- I heard Guanajuato is hilly. Is it really?
- What is the elevation?
- How much are taxis?
- I have some dietary restrictions. Will there be anything I can eat?
- How safe is it to be a traveler in Mexico?
- Do I need a VISA to travel to Mexico?
- I don’t speak Spanish. Will I be able to get along?
- What if I want to extend my stay (ie. get to Mexico sooner or stay longer) in Guanajuato?
- What should I bring/pack?
- Do I need to exchange money in the US?
- Will you give us recommendations for restaurants/stores/coffee places?
- Are there any additional resources for rest and relaxation?
- COVID-19 Considerations
I heard Guanajuato is hilly. Is it really?
Guanajuato is largely a pedestrian city, a maze of cobblestone streets, little alleyways, and narrow stairs. It is in the shape of a bowl or basin, with the city center in the lowest part, and all else built up the steep hills. It’s a wonderful walking city to meander around in. The hills are steep, footing is uneven and cobblestone in places. Bring good walking shoes – consider leaving your high heels at home! Florecer Casitas is almost to the rim of the bowl and the property has a good slope to it. If you have any mobility issues, talk to me before you decide about this trip.
What is the elevation?
Guanajuato is situated about 7000 feet above sea level, so many people find that it takes a few days to acclimate to the elevation, as well as the strenuous cardiovascular uphill climbs. Don’t be surprised if you get winded!
How much are taxis?
It is inexpensive and quick to take a taxi or Uber from the city center to Florecer Casitas (about $75 MXN, which is about $3.75 USD).
I have some dietary restrictions. Will there be anything I can eat?
Mexico in general, and Guanajuato in particular, does not cater to the range of dietary restrictions/ preferences that those who live in the US or Canada have become accustomed. At Guanajuato Writing Retreat, our first night dinner will be at a restaurant that can address most dietary restrictions – with at least some vegetarian and gluten free options. Our prepared Big House meals will have a vegetarian option. Our lunch at the Museo de Astronomía Prehispánica will have a vegan option. There are currently a few vegetarian restaurants in Guanajuato, and some that provide vegan and vegetarian options. Please speak to me if you have dietary restrictions, and I will try to have breakfast food (for our first day) and snacks available. Remember that we will be making a trip to the grocery store where you will be able to select food items for you to have on hand for any/all meals.
How safe is it to be a traveler in Mexico?
There is no location – urban, rural or suburban – in any country – that is completely safe and crime-free. Guanajuato has much respect for its tourist visitors, who fuel much of its annual economy. In addition, Guanajuato is a university town, so students and faculty abound. Guanajuato is open late, with street musicians and performers (sometimes followed by large groups of singing and strolling visitors), bars and late-night sitting in plazas to talk. You’ll see many people – tourists, older adults, students, and, yes, some who have overindulged with alcohol or other substances.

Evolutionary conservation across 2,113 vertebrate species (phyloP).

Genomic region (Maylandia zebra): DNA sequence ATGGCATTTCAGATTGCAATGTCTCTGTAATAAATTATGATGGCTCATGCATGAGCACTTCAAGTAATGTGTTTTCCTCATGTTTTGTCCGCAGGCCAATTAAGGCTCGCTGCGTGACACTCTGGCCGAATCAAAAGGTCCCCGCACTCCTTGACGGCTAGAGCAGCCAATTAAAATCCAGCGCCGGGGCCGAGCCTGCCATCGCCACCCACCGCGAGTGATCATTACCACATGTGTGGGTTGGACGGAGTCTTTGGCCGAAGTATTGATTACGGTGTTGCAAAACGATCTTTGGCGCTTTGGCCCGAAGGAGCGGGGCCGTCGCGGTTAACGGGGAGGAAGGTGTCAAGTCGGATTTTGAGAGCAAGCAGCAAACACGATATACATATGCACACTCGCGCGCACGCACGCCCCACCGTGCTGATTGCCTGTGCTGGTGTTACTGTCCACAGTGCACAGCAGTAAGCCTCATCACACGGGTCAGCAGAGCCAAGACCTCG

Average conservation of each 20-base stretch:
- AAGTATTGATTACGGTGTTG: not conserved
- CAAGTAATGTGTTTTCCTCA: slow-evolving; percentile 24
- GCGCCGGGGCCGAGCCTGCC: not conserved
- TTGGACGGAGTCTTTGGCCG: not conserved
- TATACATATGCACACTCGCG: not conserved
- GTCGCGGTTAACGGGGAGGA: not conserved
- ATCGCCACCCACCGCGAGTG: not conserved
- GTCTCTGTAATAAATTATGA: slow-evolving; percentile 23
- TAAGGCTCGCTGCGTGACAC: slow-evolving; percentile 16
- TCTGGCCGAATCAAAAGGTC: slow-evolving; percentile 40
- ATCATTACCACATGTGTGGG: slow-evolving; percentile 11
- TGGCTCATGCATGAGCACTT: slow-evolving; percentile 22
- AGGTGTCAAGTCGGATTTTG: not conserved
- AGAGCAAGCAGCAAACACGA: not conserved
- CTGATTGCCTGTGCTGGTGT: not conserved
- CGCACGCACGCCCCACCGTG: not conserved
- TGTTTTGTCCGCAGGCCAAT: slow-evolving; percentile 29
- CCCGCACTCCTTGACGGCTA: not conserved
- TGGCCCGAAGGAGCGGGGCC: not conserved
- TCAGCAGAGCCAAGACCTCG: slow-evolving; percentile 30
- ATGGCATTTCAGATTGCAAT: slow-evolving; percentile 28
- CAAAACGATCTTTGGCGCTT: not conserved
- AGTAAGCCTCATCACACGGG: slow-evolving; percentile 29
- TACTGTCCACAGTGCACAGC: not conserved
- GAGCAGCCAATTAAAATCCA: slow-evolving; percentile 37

I have always felt safe in Guanajuato. That said, I do not make it easy for someone who is tempted by an opportunistic crime. I do not wear flashy (or my best) jewelry, do not carry large purses or bags overflowing with purchases, etc. Use your situational awareness as you would in any city. Do not head off alone into areas that are not well-populated. Please use your judgment about your own alcohol use so you’re not needing to walk or take a taxi home late at night, inebriated. Uber is available and rather efficient in Guanajuato; it tracks your location and allows you to pay from your phone, with no physical monetary transaction or rate negotiation.
Do I need a VISA to travel to Mexico?
No – a valid US or Canadian passport is all you will need, which gives you 6 months in Mexico. You are not allowed to work in Mexico with your US/Canadian passport (meaning you cannot collect Mexican pay for work in Mexico) but you are allowed to work as a US/Canadian citizen drawing income from a US/Canadian employer and/or clients.
Please check with your local embassy/consulate to ask any questions you have about your own situation, and to verify what I have said here – I am not an immigration attorney!
I don’t speak Spanish. Will I be able to get along?
Liz and I are native English-Speakers who have learned Spanish (and are still learning!) Our guides at Guanajuato Writing Retreat are bilingual. Our cook for three nights, Lupita, does not speak much English, but she can get by, and you will definitely understand her cooking lesson.
If you know in advance that you’re coming on this trip, do yourself a favor and learn a few basic greetings and phrases. You will love to see the smile and wide-eyed pleasure when Mexicans meet tourists who respect their country and their culture enough to try to say some things in their native language. If you pick up a book or audio tool for learning, choose Latin-American Spanish (as opposed to a course for Spanish in Spain or in Argentina – where the dialects, accents and vocabulary differ quite a bit from Mexican Spanish!)